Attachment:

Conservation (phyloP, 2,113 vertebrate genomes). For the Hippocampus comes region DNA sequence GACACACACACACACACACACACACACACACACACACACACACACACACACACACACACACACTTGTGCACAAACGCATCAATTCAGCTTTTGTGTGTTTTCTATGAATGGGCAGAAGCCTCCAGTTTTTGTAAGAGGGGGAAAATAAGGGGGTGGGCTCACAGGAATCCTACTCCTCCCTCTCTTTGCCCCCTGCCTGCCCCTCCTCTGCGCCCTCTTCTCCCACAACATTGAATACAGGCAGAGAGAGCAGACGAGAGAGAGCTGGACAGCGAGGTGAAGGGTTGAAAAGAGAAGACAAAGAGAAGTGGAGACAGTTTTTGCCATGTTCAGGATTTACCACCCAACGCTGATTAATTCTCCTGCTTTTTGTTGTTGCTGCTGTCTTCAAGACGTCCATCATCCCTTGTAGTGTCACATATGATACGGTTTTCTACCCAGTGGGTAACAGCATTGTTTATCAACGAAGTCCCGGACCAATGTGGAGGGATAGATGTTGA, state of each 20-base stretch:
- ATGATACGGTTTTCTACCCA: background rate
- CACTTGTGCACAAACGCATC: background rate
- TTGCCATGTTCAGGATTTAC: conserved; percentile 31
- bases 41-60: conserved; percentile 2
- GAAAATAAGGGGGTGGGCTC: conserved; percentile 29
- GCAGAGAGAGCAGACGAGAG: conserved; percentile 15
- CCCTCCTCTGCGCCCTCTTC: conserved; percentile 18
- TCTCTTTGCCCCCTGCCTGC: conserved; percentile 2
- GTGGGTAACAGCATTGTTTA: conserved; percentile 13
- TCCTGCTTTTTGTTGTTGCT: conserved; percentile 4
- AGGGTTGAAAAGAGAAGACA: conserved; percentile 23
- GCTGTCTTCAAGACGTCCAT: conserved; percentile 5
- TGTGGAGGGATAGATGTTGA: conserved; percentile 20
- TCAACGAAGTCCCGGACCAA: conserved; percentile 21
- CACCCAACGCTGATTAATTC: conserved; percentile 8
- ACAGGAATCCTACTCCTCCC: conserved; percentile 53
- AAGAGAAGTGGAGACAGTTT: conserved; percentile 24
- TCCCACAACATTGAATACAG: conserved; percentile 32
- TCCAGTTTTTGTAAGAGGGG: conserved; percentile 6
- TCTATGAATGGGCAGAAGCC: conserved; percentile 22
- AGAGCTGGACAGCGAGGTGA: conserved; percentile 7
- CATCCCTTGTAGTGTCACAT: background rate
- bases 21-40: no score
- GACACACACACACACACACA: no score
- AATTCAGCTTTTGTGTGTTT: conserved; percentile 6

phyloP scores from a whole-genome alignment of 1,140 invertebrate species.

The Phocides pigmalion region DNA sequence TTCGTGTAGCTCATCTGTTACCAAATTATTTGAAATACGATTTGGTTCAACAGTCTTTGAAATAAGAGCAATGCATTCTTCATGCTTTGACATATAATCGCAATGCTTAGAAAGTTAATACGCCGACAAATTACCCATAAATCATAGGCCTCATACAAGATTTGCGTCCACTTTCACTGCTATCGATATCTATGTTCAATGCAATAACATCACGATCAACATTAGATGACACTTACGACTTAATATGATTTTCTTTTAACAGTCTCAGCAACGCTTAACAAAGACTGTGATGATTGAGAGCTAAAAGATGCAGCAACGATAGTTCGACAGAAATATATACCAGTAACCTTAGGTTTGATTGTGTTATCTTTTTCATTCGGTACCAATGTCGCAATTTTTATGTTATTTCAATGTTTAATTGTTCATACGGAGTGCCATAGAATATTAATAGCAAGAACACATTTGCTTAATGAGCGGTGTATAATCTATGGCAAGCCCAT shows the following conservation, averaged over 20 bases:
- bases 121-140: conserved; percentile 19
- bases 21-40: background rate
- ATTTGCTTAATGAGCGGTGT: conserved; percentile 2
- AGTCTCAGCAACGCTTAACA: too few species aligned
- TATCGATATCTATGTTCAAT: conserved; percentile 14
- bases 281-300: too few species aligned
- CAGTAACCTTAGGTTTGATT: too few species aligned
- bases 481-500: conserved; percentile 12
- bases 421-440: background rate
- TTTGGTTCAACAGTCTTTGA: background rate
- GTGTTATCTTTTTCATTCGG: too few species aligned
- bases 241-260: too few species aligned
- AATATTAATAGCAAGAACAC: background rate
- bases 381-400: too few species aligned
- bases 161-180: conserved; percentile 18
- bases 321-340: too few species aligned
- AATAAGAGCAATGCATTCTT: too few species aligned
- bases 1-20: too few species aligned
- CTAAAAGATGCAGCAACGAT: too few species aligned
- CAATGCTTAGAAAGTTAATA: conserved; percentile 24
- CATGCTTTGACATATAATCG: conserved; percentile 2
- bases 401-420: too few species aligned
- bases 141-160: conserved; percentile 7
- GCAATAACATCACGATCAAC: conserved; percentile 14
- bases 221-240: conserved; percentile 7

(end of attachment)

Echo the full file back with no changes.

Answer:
Conservation (phyloP, 2,113 vertebrate genomes). For the Hippocampus comes region DNA sequence GACACACACACACACACACACACACACACACACACACACACACACACACACACACACACACACTTGTGCACAAACGCATCAATTCAGCTTTTGTGTGTTTTCTATGAATGGGCAGAAGCCTCCAGTTTTTGTAAGAGGGGGAAAATAAGGGGGTGGGCTCACAGGAATCCTACTCCTCCCTCTCTTTGCCCCCTGCCTGCCCCTCCTCTGCGCCCTCTTCTCCCACAACATTGAATACAGGCAGAGAGAGCAGACGAGAGAGAGCTGGACAGCGAGGTGAAGGGTTGAAAAGAGAAGACAAAGAGAAGTGGAGACAGTTTTTGCCATGTTCAGGATTTACCACCCAACGCTGATTAATTCTCCTGCTTTTTGTTGTTGCTGCTGTCTTCAAGACGTCCATCATCCCTTGTAGTGTCACATATGATACGGTTTTCTACCCAGTGGGTAACAGCATTGTTTATCAACGAAGTCCCGGACCAATGTGGAGGGATAGATGTTGA, state of each 20-base stretch:
- ATGATACGGTTTTCTACCCA: background rate
- CACTTGTGCACAAACGCATC: background rate
- TTGCCATGTTCAGGATTTAC: conserved; percentile 31
- bases 41-60: conserved; percentile 2
- GAAAATAAGGGGGTGGGCTC: conserved; percentile 29
- GCAGAGAGAGCAGACGAGAG: conserved; percentile 15
- CCCTCCTCTGCGCCCTCTTC: conserved; percentile 18
- TCTCTTTGCCCCCTGCCTGC: conserved; percentile 2
- GTGGGTAACAGCATTGTTTA: conserved; percentile 13
- TCCTGCTTTTTGTTGTTGCT: conserved; percentile 4
- AGGGTTGAAAAGAGAAGACA: conserved; percentile 23
- GCTGTCTTCAAGACGTCCAT: conserved; percentile 5
- TGTGGAGGGATAGATGTTGA: conserved; percentile 20
- TCAACGAAGTCCCGGACCAA: conserved; percentile 21
- CACCCAACGCTGATTAATTC: conserved; percentile 8
- ACAGGAATCCTACTCCTCCC: conserved; percentile 53
- AAGAGAAGTGGAGACAGTTT: conserved; percentile 24
- TCCCACAACATTGAATACAG: conserved; percentile 32
- TCCAGTTTTTGTAAGAGGGG: conserved; percentile 6
- TCTATGAATGGGCAGAAGCC: conserved; percentile 22
- AGAGCTGGACAGCGAGGTGA: conserved; percentile 7
- CATCCCTTGTAGTGTCACAT: background rate
- bases 21-40: no score
- GACACACACACACACACACA: no score
- AATTCAGCTTTTGTGTGTTT: conserved; percentile 6

phyloP scores from a whole-genome alignment of 1,140 invertebrate species.

The Phocides pigmalion region DNA sequence TTCGTGTAGCTCATCTGTTACCAAATTATTTGAAATACGATTTGGTTCAACAGTCTTTGAAATAAGAGCAATGCATTCTTCATGCTTTGACATATAATCGCAATGCTTAGAAAGTTAATACGCCGACAAATTACCCATAAATCATAGGCCTCATACAAGATTTGCGTCCACTTTCACTGCTATCGATATCTATGTTCAATGCAATAACATCACGATCAACATTAGATGACACTTACGACTTAATATGATTTTCTTTTAACAGTCTCAGCAACGCTTAACAAAGACTGTGATGATTGAGAGCTAAAAGATGCAGCAACGATAGTTCGACAGAAATATATACCAGTAACCTTAGGTTTGATTGTGTTATCTTTTTCATTCGGTACCAATGTCGCAATTTTTATGTTATTTCAATGTTTAATTGTTCATACGGAGTGCCATAGAATATTAATAGCAAGAACACATTTGCTTAATGAGCGGTGTATAATCTATGGCAAGCCCAT shows the following conservation, averaged over 20 bases:
- bases 121-140: conserved; percentile 19
- bases 21-40: background rate
- ATTTGCTTAATGAGCGGTGT: conserved; percentile 2
- AGTCTCAGCAACGCTTAACA: too few species aligned
- TATCGATATCTATGTTCAAT: conserved; percentile 14
- bases 281-300: too few species aligned
- CAGTAACCTTAGGTTTGATT: too few species aligned
- bases 481-500: conserved; percentile 12
- bases 421-440: background rate
- TTTGGTTCAACAGTCTTTGA: background rate
- GTGTTATCTTTTTCATTCGG: too few species aligned
- bases 241-260: too few species aligned
- AATATTAATAGCAAGAACAC: background rate
- bases 381-400: too few species aligned
- bases 161-180: conserved; percentile 18
- bases 321-340: too few species aligned
- AATAAGAGCAATGCATTCTT: too few species aligned
- bases 1-20: too few species aligned
- CTAAAAGATGCAGCAACGAT: too few species aligned
- CAATGCTTAGAAAGTTAATA: conserved; percentile 24
- CATGCTTTGACATATAATCG: conserved; percentile 2
- bases 401-420: too few species aligned
- bases 141-160: conserved; percentile 7
- GCAATAACATCACGATCAAC: conserved; percentile 14
- bases 221-240: conserved; percentile 7